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Merging Savannah's State Universities

The NAACP files a federal lawsuit to end separate and unequal practices at colleges in Georgia and other southern states.


The Nazis Protest Busing

Members of the National Socialist White People's Party demonstrate against busing in the city.


President Nixon Tours Savannah

The President draws crowds to hear his plans for peace in Vietnam, and draws attention to Georgia's upcoming gubernatorial election.


The Riots of 1963

Mass protests over segregated city facilities erupt into violence.


The Sea Islands during the Civil Rights Era

Pride in an African heritage catalyzes conservation and preservation movements on Georgia's coastal islands.


Hosea Williams Leads Economic Boycott

With his trademark overralls and megaphone, Williams organizes a boycott throughout the city. 


 

 

Savannah

Under the leadership of General James Oglethorpe, thirty families settled along the Savannah River in 1733. Savannah’s “booming commerce” attracted a wave of foreign-born immigrants and in-migrations from the north and south while religious persecution in Europe propelled many to seek religious freedom in Savannah. The influx of migrants added to its religious and ethnic diversity; by the second half of the decade the city demographics included Lutherans, Moravians, Anglicans and Jews from Germany, Scotland, Ireland, Wales and other parts of Europe. Free blacks added to the city’s early distinctiveness. In 1778, the Reverend Andrew Bryan established the First African Church of Baptist affiliation in Savannah.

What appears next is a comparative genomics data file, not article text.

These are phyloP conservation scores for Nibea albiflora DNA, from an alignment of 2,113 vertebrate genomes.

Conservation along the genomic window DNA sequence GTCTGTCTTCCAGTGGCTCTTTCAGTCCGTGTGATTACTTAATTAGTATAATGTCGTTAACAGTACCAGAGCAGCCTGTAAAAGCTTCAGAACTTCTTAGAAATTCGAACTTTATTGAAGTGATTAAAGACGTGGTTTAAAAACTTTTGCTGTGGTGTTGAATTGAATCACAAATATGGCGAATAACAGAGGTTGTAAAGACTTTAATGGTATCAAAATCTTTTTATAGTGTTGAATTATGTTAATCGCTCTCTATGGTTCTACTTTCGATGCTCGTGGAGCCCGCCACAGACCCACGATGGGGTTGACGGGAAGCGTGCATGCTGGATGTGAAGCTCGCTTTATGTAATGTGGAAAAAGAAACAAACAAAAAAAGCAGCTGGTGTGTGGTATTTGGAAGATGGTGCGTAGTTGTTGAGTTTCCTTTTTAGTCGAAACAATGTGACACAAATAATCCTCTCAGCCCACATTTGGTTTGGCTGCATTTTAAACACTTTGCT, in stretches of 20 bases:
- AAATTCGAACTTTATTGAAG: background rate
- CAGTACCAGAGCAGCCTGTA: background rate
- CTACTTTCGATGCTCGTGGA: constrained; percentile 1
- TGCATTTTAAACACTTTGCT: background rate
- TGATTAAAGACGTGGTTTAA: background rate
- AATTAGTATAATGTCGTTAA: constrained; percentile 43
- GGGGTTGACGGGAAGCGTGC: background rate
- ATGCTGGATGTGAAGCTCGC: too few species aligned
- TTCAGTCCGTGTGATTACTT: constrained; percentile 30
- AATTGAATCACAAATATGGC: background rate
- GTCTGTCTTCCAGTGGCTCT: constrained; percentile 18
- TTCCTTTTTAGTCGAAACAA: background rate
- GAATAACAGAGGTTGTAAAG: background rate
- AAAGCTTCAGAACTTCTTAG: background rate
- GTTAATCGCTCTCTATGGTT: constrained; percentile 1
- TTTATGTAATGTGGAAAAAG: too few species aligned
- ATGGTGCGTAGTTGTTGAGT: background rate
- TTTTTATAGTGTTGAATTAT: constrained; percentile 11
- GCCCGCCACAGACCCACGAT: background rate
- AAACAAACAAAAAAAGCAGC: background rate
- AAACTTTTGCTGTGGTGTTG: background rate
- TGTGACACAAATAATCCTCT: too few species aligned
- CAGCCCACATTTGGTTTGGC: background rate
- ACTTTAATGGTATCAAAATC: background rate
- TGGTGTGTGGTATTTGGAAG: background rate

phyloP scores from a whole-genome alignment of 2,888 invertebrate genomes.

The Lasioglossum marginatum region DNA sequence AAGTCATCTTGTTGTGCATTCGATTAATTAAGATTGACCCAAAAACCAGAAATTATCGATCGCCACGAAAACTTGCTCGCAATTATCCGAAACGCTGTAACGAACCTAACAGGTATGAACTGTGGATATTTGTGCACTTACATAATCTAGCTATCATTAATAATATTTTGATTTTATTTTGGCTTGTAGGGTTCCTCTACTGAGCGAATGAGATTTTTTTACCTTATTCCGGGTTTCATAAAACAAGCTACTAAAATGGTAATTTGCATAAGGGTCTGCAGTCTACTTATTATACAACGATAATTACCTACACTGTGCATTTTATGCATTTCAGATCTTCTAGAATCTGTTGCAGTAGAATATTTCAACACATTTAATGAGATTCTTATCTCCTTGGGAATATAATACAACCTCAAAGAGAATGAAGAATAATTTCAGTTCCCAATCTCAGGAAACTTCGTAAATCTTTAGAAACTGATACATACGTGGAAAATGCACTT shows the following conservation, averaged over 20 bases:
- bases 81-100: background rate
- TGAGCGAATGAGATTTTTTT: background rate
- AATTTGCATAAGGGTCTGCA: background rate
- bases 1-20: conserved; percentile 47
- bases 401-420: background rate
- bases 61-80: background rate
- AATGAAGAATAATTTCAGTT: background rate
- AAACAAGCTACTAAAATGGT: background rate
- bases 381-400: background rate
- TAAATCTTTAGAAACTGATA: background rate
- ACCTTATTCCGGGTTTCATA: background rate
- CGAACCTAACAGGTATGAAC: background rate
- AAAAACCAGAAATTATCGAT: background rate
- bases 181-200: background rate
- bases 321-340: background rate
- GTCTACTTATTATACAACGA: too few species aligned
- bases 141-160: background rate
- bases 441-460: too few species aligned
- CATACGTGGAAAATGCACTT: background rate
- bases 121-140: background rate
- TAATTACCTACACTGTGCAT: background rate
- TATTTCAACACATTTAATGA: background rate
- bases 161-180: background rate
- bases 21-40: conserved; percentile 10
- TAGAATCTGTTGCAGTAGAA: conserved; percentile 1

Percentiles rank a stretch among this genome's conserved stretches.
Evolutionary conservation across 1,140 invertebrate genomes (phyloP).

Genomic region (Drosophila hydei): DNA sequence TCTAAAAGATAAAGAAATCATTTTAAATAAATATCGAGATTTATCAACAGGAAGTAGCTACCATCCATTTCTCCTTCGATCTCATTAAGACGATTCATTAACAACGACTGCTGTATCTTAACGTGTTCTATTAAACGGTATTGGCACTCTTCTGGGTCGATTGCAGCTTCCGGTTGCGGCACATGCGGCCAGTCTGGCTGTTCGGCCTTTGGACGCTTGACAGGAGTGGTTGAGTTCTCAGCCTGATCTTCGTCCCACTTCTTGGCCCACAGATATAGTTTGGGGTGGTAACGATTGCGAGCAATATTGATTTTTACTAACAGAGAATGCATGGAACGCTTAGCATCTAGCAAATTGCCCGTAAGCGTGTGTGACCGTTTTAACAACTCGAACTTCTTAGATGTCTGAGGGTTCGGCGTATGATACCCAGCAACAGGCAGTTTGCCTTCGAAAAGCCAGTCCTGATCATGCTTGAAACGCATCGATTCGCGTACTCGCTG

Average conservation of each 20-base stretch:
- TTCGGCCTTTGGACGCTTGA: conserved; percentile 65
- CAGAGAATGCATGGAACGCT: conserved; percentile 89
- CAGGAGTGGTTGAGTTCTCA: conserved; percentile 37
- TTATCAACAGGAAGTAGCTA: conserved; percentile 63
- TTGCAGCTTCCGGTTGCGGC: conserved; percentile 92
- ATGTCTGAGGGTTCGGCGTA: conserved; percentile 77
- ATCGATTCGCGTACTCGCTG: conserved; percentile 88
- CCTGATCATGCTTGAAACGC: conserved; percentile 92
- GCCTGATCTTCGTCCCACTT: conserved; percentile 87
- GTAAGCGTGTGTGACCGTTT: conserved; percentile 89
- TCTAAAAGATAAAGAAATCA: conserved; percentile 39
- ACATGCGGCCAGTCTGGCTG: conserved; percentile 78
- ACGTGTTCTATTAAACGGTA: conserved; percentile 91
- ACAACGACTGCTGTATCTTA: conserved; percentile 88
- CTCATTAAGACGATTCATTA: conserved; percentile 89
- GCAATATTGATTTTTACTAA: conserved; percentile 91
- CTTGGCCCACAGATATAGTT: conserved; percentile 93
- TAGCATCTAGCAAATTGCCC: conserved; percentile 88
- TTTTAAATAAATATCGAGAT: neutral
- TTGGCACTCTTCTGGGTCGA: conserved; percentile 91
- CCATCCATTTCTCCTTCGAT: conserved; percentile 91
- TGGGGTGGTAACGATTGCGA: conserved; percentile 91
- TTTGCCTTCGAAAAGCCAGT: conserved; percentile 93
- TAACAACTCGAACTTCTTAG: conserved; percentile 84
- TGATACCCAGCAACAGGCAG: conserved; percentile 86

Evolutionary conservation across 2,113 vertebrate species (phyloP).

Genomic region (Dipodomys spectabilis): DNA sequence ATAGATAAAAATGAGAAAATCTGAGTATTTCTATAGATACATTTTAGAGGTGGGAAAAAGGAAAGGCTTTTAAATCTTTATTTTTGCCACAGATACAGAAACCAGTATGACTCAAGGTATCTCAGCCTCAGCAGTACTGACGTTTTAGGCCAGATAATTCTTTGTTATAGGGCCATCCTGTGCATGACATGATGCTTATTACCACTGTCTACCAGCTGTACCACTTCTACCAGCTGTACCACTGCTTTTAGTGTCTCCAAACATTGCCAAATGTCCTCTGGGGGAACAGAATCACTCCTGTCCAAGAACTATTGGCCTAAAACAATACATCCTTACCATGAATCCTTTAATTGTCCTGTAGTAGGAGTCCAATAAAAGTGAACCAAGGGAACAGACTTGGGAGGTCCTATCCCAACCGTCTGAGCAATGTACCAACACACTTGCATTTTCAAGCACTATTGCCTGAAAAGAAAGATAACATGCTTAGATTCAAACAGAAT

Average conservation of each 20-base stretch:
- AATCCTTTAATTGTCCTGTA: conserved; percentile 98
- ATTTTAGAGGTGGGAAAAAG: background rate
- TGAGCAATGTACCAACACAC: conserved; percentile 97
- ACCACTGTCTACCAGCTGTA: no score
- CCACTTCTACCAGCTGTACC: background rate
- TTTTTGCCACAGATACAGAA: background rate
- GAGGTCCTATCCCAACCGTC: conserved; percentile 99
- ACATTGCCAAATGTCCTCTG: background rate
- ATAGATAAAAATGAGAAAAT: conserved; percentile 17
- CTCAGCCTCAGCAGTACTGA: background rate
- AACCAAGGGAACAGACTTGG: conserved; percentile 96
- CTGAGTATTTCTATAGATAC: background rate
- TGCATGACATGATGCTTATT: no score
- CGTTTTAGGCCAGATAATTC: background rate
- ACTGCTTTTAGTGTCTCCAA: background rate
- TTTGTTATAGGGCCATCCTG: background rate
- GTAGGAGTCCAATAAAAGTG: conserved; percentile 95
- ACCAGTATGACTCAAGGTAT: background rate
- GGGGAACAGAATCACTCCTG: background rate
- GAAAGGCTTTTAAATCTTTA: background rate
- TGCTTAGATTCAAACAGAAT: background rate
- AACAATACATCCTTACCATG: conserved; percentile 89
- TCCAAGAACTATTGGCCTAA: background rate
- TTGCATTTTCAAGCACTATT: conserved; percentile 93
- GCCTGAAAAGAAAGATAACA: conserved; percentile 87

The establishment of railroad and steamship lines generated a second commercial boom early in the nineteenth century. As Georgia’s oldest city during the colonial period, and one of the few planned cities in America, by 1800, Savannah ranked fourteenth on the list of the United States’s largest urban areas. In spite of an exodus of residents during the War of 1812, and a yellow fever epidemic eight years later that killed twelve percent of the population, Savannah prospered prior to the Civil War.

With the start of the war, African American men and women took the lead in reconstructing the south. The Reverend Tunis G. Campbell served in the House of Representatives and help found the Republican Party in Georgia. Henry McNeal Turner became the first AME bishop in Georgia. Georgia native Susie King Taylor, the first black teacher to teach former slaves in a free school in Georgia, pioneered Like many literate former slaves, Taylor learned surreptitiously from free blacks and white youth in Savannah before emancipation. In 1902 she published Reminiscences of My Life in Camp with the 33d United States Colored Troops, Late 1st S.C. Volunteers, the only surviving memoir from an African American woman who traveled with a Union regiment. This text describes her roles as cook, nurse, laundress, and teacher of black soldiers and students.

Northerners also played a key role in educating black Savannahians. In 1867, the American Missionary Association in collaboration with the Freedmen's Bureau founded the Beach Institute, one of the first legal school for former slaves equipped with a majority of white northern female teachers.